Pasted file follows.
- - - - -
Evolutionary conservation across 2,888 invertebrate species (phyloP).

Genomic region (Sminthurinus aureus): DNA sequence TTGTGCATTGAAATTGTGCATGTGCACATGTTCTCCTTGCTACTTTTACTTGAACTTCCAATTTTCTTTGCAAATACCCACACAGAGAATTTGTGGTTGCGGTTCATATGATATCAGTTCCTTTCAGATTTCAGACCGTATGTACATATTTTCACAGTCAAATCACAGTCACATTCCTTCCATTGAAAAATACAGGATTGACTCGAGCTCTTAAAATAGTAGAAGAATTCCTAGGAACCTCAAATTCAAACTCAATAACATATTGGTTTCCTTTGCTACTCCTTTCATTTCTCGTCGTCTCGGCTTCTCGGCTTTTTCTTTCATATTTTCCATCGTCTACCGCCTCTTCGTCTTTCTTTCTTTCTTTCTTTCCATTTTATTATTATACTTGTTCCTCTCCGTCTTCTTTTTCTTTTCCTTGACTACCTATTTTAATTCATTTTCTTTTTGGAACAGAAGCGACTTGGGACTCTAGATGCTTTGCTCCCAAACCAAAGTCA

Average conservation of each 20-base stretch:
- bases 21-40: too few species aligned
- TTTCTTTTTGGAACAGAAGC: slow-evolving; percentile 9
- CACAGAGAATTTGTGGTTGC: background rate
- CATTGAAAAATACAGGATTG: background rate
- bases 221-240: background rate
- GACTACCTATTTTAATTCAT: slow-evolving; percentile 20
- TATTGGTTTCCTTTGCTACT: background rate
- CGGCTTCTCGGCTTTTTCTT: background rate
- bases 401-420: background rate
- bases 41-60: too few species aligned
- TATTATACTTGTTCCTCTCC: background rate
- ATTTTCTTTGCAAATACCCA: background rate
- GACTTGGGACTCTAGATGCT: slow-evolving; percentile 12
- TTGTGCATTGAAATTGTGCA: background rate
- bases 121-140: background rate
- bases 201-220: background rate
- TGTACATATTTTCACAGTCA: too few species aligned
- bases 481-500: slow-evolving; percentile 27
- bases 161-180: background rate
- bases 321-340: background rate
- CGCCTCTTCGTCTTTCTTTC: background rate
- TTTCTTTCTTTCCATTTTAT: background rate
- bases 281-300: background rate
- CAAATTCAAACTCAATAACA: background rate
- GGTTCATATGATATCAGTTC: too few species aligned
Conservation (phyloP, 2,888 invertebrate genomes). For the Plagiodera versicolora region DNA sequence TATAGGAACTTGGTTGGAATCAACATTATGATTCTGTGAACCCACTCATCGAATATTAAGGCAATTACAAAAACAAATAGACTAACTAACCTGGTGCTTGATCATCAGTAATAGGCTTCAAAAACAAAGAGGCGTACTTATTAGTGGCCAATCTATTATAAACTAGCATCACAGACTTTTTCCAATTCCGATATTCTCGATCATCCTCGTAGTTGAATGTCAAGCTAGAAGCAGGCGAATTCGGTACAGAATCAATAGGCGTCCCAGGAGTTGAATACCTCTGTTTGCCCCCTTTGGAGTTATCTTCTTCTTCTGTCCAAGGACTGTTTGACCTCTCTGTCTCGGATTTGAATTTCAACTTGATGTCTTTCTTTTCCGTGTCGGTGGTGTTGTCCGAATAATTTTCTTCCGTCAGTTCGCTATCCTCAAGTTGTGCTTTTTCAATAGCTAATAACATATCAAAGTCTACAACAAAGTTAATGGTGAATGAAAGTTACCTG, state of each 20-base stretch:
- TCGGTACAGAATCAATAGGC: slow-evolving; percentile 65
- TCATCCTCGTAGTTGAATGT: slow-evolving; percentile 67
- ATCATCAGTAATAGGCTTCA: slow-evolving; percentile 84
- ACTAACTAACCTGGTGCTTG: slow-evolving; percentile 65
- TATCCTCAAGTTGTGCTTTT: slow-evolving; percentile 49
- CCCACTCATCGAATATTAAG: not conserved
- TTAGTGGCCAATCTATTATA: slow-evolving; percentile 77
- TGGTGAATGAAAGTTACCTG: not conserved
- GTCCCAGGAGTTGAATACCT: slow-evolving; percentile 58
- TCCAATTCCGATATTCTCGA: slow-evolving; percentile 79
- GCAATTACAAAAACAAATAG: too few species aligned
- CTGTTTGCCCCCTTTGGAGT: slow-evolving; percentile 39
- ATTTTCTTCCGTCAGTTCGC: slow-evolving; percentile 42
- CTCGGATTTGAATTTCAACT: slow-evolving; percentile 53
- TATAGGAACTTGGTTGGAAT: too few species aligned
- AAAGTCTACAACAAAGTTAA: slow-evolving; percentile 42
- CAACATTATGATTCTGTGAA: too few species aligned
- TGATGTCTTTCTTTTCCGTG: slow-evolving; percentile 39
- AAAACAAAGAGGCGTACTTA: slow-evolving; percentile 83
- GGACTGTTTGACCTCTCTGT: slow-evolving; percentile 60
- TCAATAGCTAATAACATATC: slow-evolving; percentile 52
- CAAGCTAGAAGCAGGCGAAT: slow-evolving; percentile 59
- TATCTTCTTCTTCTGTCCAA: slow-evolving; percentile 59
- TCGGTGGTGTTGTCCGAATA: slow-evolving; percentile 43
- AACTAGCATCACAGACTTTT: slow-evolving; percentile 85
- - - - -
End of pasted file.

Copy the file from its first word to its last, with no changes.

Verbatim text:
Evolutionary conservation across 2,888 invertebrate species (phyloP).

Genomic region (Sminthurinus aureus): DNA sequence TTGTGCATTGAAATTGTGCATGTGCACATGTTCTCCTTGCTACTTTTACTTGAACTTCCAATTTTCTTTGCAAATACCCACACAGAGAATTTGTGGTTGCGGTTCATATGATATCAGTTCCTTTCAGATTTCAGACCGTATGTACATATTTTCACAGTCAAATCACAGTCACATTCCTTCCATTGAAAAATACAGGATTGACTCGAGCTCTTAAAATAGTAGAAGAATTCCTAGGAACCTCAAATTCAAACTCAATAACATATTGGTTTCCTTTGCTACTCCTTTCATTTCTCGTCGTCTCGGCTTCTCGGCTTTTTCTTTCATATTTTCCATCGTCTACCGCCTCTTCGTCTTTCTTTCTTTCTTTCTTTCCATTTTATTATTATACTTGTTCCTCTCCGTCTTCTTTTTCTTTTCCTTGACTACCTATTTTAATTCATTTTCTTTTTGGAACAGAAGCGACTTGGGACTCTAGATGCTTTGCTCCCAAACCAAAGTCA

Average conservation of each 20-base stretch:
- bases 21-40: too few species aligned
- TTTCTTTTTGGAACAGAAGC: slow-evolving; percentile 9
- CACAGAGAATTTGTGGTTGC: background rate
- CATTGAAAAATACAGGATTG: background rate
- bases 221-240: background rate
- GACTACCTATTTTAATTCAT: slow-evolving; percentile 20
- TATTGGTTTCCTTTGCTACT: background rate
- CGGCTTCTCGGCTTTTTCTT: background rate
- bases 401-420: background rate
- bases 41-60: too few species aligned
- TATTATACTTGTTCCTCTCC: background rate
- ATTTTCTTTGCAAATACCCA: background rate
- GACTTGGGACTCTAGATGCT: slow-evolving; percentile 12
- TTGTGCATTGAAATTGTGCA: background rate
- bases 121-140: background rate
- bases 201-220: background rate
- TGTACATATTTTCACAGTCA: too few species aligned
- bases 481-500: slow-evolving; percentile 27
- bases 161-180: background rate
- bases 321-340: background rate
- CGCCTCTTCGTCTTTCTTTC: background rate
- TTTCTTTCTTTCCATTTTAT: background rate
- bases 281-300: background rate
- CAAATTCAAACTCAATAACA: background rate
- GGTTCATATGATATCAGTTC: too few species aligned
Conservation (phyloP, 2,888 invertebrate genomes). For the Plagiodera versicolora region DNA sequence TATAGGAACTTGGTTGGAATCAACATTATGATTCTGTGAACCCACTCATCGAATATTAAGGCAATTACAAAAACAAATAGACTAACTAACCTGGTGCTTGATCATCAGTAATAGGCTTCAAAAACAAAGAGGCGTACTTATTAGTGGCCAATCTATTATAAACTAGCATCACAGACTTTTTCCAATTCCGATATTCTCGATCATCCTCGTAGTTGAATGTCAAGCTAGAAGCAGGCGAATTCGGTACAGAATCAATAGGCGTCCCAGGAGTTGAATACCTCTGTTTGCCCCCTTTGGAGTTATCTTCTTCTTCTGTCCAAGGACTGTTTGACCTCTCTGTCTCGGATTTGAATTTCAACTTGATGTCTTTCTTTTCCGTGTCGGTGGTGTTGTCCGAATAATTTTCTTCCGTCAGTTCGCTATCCTCAAGTTGTGCTTTTTCAATAGCTAATAACATATCAAAGTCTACAACAAAGTTAATGGTGAATGAAAGTTACCTG, state of each 20-base stretch:
- TCGGTACAGAATCAATAGGC: slow-evolving; percentile 65
- TCATCCTCGTAGTTGAATGT: slow-evolving; percentile 67
- ATCATCAGTAATAGGCTTCA: slow-evolving; percentile 84
- ACTAACTAACCTGGTGCTTG: slow-evolving; percentile 65
- TATCCTCAAGTTGTGCTTTT: slow-evolving; percentile 49
- CCCACTCATCGAATATTAAG: not conserved
- TTAGTGGCCAATCTATTATA: slow-evolving; percentile 77
- TGGTGAATGAAAGTTACCTG: not conserved
- GTCCCAGGAGTTGAATACCT: slow-evolving; percentile 58
- TCCAATTCCGATATTCTCGA: slow-evolving; percentile 79
- GCAATTACAAAAACAAATAG: too few species aligned
- CTGTTTGCCCCCTTTGGAGT: slow-evolving; percentile 39
- ATTTTCTTCCGTCAGTTCGC: slow-evolving; percentile 42
- CTCGGATTTGAATTTCAACT: slow-evolving; percentile 53
- TATAGGAACTTGGTTGGAAT: too few species aligned
- AAAGTCTACAACAAAGTTAA: slow-evolving; percentile 42
- CAACATTATGATTCTGTGAA: too few species aligned
- TGATGTCTTTCTTTTCCGTG: slow-evolving; percentile 39
- AAAACAAAGAGGCGTACTTA: slow-evolving; percentile 83
- GGACTGTTTGACCTCTCTGT: slow-evolving; percentile 60
- TCAATAGCTAATAACATATC: slow-evolving; percentile 52
- CAAGCTAGAAGCAGGCGAAT: slow-evolving; percentile 59
- TATCTTCTTCTTCTGTCCAA: slow-evolving; percentile 59
- TCGGTGGTGTTGTCCGAATA: slow-evolving; percentile 43
- AACTAGCATCACAGACTTTT: slow-evolving; percentile 85